1. Rosemary – love love love
  2. Basil – husband loves it and it’s great for bringing harmony to the space.
  3. Potatoes – twice a week at least
  4. Onions – almost daily
  5. Garlic- What don’t I put garlic in?
  6. Kale- kiddo loves kale chips.
  7. Sage
  8. Oregano
  9. Thyme
  10. Bay laurel – I put bay leaves in everything
  11. Tomatoes – they are no good from the store
  12. Lettuce- also no good from the store.
  13. Sweet corn – also no good from the store

Step 3- Research the plants needs and narrow down your choices based on your ability to meet them.

Now I”m going to narrow down my list based on my plant’s needs. First, I’m going to check my agricultural growing zone or hardiness zone (5a) and then I’m going to check my growing season, that is, how many days there are from my last frost date in the spring to my first frost date in the fall. About 130 days. You can get this information from a Farmer’s Almanac or from your local cooperative extension though many sites that market seeds and plants for sale will have this information too. If you type “What is my growing zone” and “what are my first and last frost dates” in any search engine, you’ll find what you need.

For each plant that is a perennial, I need to check what its ideal growing zone is and for each plant that is an annual, I need to check my days to maturity date. Then I need to check spacing to see how many I can fit in the space I have available and light requirements to see if I can meet them.

Then, I’m going to research the plants on my list to see which I will be happiest in the space I have for them. Let’s pretend I am a brand new gardener with a single kitchen windowsill and a 10×4 raised garden bed outside in zone 5a wil a 130 frost-free days. I can find out all the details I need about these plants on a seed merchant’s site or with a simple search engine search. My updated list might look like this:

  1. Rosemary – Perennial. Needs zone 7-10, but only needs a 14 inch pot, so I can grow it indoors.
  2. Basil – Annual. Frost tender, but can grow indoors in winter. 50-75 days to harvest.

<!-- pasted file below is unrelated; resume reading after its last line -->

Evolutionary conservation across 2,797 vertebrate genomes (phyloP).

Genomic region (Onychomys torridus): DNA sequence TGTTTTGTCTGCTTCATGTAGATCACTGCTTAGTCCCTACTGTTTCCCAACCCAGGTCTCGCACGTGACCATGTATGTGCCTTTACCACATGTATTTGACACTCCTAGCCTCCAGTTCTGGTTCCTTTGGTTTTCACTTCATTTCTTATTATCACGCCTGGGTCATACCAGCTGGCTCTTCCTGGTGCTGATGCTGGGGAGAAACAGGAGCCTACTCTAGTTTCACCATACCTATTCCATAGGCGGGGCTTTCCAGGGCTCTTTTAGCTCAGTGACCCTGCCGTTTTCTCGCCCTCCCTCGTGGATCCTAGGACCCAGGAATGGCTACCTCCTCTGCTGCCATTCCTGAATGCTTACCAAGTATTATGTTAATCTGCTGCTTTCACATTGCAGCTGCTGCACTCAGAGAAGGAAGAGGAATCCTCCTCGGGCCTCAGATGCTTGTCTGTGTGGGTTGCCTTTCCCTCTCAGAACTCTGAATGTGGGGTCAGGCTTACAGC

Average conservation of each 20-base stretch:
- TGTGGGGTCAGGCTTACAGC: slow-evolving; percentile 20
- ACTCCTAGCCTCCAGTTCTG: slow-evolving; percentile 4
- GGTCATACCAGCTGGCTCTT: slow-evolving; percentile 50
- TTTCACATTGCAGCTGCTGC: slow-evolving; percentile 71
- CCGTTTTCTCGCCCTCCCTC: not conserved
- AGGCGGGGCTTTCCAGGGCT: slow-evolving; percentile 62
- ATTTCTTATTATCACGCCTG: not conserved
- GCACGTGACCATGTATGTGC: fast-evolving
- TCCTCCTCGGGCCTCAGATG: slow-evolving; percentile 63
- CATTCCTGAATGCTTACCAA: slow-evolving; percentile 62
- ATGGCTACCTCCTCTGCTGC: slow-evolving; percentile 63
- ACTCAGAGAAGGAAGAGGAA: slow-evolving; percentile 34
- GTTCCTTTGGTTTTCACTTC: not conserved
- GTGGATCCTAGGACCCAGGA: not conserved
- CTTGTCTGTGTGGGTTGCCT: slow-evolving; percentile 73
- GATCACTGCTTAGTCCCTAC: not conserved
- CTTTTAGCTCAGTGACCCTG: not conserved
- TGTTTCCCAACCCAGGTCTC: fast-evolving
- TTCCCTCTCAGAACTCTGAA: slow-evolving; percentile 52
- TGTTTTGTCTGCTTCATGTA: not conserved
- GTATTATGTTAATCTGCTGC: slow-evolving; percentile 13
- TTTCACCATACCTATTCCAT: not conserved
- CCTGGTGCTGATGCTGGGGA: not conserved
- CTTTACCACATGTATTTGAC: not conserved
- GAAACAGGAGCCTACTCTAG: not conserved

3. Potatoes – Needs more space than I have available for a decent crop, possibly more work than I’m willing to do
  4. Onions – I need to start these early to get a good harvest and I have to pay attention to my day length. Maybe later.
  5. Garlic- Yes. But I will plant it later in the fall to overwinter.
  6. Kale- Yes. Annual. Needs 50-75 days to harvest. Frost hardy. Needs one foot of space.
  7. Sage- Perennial. Zone 5-9. 2 feet of space
  8. Oregano- Perennial. 12 inches. Zone 5-10.
  9. Thyme- Perennial.12 inches. Zone 5-9.
  10. Bay laurel – Zone 8-10. 24 inch pot. No room!
  11. Tomatoes – 60-80 days. 24 inches. No room indoors, room next to the kale outdoors.
  12. Lettuce- 30-70 days. 6-8 inches apart.
  13. Sweet corn – Plants should be 12 inches apart in rows or blocks for pollination. Don’t have space.

So, I am going to cross onions, potatoes, sweet corn and bay laurel off my list right away.

A tomato or two, some basil, a kale or two, and a row of lettuce in my outdoor raised bed and I can tuck some garlic in there in the fall.  That will fill up my raised bed and I’ve got room for maybe three pots on my windowsill. Rosemary, oregano and thyme all grow well in pots and that will be my windowsill. Sage looks like it will be too big but if I really want it I could sacrifice the tomatoes or the kale.

Or I can figure it out next year. That’s the beauty of gardening.

Step 4- Source your plants

The best plants are going to be purchased at your local garden center and most garden centers have plenty of useful plants available. These plants have been growing in your local climate and you taking them home in your car or even public transportation is going to be less stressful for them than shipping would be. You can also get a good look at them before you buy them to make sure they are bushy and healthy and you aren’t bringing home any weird spots of bugs. You can also order them online. Choose a site that is as near to your location as possible and has good growing information for each plant that they sell. If it’s just a lot of pretty pictures and no information, I would be suspicious.

If you are looking for something unusual, check out https://strictlymedicinalseeds.com/ 

Step 5- Plant your plants!

Your dirt is ready, your plants have come and the weather is right.

Wait.

First, make sure your plants are comfy in their pots for a few days, and then set them outside for a few hours each day to get used to the local environment. Do this for two or three days before planting outside.

I like to do my transplanting on an overcast day so the plant isn’t hit with full sun just after moving day.

If your plant was shipped to you from far away, remove any soil from the roots and rinse them off. There are lots of invasive species that come in on soil and this simple step can help keep them in check.

Then, I just tuck in my trowel and wedge the soil apart (drop in some rabbit poo for a treat) and slide the plant in, pat it down around it, and water it well.

Voila. Planted. Now all that’s left is to wait.

Step W Make it Awesome

This your witchy kitchen garden, so make it your own. Add some gnomes and fairies. Or just a few shiny rocks. A gazing ball, a wind chime. Whatever makes it feel magical and wonderful to you. Make sure you have seating nearby so you can relax near your garden and just spend time with it.